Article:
Did you know that Canada’s population growth has hit a record?
According to Statistics Canada, the country has experienced its fastest population growth rate since the baby boom’s peak, primarily due to immigration.
Early in the Covid-19 epidemic, Canada saw decreased levels of immigration. Newcomers to Canada from all over the world have not been as significant a driver of population growth in Canada since the third quarter of 2019 when international migration accounted for 175,907 new residents.
The country aims to accept a record-high number of newcomers to bolster its economy in the face of an aging natural population and a low birth rate. The 118,114 immigrants that arrived in Canada during the second quarter of 2022 were the most since comparable figures have been kept.
This population census is the country’s highest single-quarter gain since Newfoundland and Labrador (then known as just Newfoundland) joined the Confederation in 1949.
It also anticipated the large majority of the immigrant population to continue to live in a metropolitan region in 2041, with Toronto, Montréal, and Vancouver remaining the three principal areas of residency for immigrants.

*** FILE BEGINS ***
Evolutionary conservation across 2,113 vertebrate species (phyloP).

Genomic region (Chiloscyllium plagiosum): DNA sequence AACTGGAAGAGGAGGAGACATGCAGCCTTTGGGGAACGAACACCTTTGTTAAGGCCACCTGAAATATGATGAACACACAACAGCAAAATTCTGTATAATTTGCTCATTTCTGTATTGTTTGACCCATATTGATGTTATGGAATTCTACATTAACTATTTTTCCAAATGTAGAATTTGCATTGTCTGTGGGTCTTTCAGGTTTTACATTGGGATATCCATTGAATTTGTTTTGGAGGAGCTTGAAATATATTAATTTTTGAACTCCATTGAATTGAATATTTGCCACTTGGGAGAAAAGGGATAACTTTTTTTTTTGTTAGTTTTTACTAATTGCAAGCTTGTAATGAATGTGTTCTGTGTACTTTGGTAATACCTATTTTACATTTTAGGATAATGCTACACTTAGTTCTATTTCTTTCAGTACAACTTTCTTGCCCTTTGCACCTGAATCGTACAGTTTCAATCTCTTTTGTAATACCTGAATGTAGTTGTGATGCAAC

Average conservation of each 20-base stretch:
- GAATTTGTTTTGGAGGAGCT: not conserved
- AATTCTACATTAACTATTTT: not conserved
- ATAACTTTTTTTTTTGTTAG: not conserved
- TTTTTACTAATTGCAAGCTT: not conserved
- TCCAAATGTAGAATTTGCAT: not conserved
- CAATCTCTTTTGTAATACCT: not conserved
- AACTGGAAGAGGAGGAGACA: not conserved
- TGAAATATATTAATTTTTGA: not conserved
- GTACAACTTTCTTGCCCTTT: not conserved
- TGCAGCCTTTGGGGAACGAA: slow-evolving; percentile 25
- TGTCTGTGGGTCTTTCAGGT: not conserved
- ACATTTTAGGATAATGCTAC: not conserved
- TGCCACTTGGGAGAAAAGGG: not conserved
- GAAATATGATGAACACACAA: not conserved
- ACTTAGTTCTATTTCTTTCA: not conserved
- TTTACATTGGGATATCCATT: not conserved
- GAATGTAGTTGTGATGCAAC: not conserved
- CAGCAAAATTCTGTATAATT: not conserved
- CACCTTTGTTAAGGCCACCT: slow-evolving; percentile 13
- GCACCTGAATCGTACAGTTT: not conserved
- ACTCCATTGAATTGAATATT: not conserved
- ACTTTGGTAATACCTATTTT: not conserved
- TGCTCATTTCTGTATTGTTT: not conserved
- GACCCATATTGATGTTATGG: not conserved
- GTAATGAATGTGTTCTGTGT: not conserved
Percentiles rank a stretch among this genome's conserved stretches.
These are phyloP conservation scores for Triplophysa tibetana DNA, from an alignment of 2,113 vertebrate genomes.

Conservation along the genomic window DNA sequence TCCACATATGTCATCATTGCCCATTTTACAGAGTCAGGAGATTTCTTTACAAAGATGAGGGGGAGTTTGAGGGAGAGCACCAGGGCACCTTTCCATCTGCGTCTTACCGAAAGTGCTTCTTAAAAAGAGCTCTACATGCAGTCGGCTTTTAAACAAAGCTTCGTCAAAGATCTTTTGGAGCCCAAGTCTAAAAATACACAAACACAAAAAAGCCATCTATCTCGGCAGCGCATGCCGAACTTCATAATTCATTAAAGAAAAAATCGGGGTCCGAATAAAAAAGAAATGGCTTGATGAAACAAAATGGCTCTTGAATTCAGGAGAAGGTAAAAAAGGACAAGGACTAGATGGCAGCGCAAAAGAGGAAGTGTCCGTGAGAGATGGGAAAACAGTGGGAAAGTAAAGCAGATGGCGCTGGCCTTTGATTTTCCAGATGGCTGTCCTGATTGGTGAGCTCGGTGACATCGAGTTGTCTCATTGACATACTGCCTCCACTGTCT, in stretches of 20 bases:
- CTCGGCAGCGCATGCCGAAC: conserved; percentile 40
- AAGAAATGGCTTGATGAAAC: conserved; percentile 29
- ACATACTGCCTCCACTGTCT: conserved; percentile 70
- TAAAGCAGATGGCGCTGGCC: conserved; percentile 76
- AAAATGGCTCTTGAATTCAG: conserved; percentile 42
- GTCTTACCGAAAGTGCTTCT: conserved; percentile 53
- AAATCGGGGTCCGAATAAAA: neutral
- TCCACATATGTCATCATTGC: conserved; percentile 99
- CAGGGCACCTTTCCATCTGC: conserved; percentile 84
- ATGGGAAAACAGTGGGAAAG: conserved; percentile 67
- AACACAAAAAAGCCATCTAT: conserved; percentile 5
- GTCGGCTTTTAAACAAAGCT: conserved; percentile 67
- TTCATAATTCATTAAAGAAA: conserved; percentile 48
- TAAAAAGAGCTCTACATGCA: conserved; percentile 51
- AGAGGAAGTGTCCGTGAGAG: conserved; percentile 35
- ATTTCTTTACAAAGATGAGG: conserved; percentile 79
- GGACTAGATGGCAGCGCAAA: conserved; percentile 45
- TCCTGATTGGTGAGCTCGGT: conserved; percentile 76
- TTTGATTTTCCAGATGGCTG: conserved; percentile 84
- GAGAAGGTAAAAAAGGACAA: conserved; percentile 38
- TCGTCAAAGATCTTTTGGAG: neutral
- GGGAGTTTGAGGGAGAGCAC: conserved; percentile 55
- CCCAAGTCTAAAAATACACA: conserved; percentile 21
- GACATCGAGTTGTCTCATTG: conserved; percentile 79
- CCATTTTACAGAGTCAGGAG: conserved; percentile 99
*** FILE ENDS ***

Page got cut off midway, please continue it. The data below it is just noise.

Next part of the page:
Fed targets higher immigration levels
Sean Fraser, Canada’s Minister of Immigration, Refugees, and Citizenship Canada (IRCC), presented Canada’s 2022 Annual Report to Parliament on Immigration on November 1, 2022. The plan supports immigration as a strategy to help businesses recruit workers and attract the skills needed in important sectors like health care, skilled trades, manufacturing, and technology to address the social and economic issues that Canada will confront in the next decades.
The Canadian economy is currently experiencing major labor market shortages, which is creating uncertainty for Canadian businesses and workers. According to newly released census data in Canada, a large population is approaching retirement age. Currently, one in every seven Canadians is between the ages of 55 and 64. The number of job openings in Canada has now hit an all-time high of one million, and businesses are suffering financial losses as a result of the labor crisis. To solve the labor shortfall in Canada, the country intends to increase its immigration targets.
In 2021, the country welcomed the greatest number of immigrants in a single year, with visas granted to almost 4,05,000 persons.
The country has also updated its future plans, with the hope of attracting 4,65,000 immigrants in 2023, 4,85,000 in 2024, and 500,000 by 2025. If implemented, this plan will result in a substantial rise from the 1.3 million new immigrants who arrived in Canada between 2016 and 2021.
The country wants more than 60% of total admissions to be economic migrants by 2025, according to the ministry.
The strong rental market continues
The cost of renting a condo or an apartment in Toronto is increasing. Between the Q3 of 2022 and Q3 of 2021, the average cost of a one-bedroom condo increased by 20.4% to $2,481. Meanwhile, the average rent for a two-bedroom apartment climbed by 14.5% to $3,184. A three-bedroom apartment’s rent added 10.0% to $4,139. At the same time, the bachelor unit’s price soared by 21.3% to $2,057.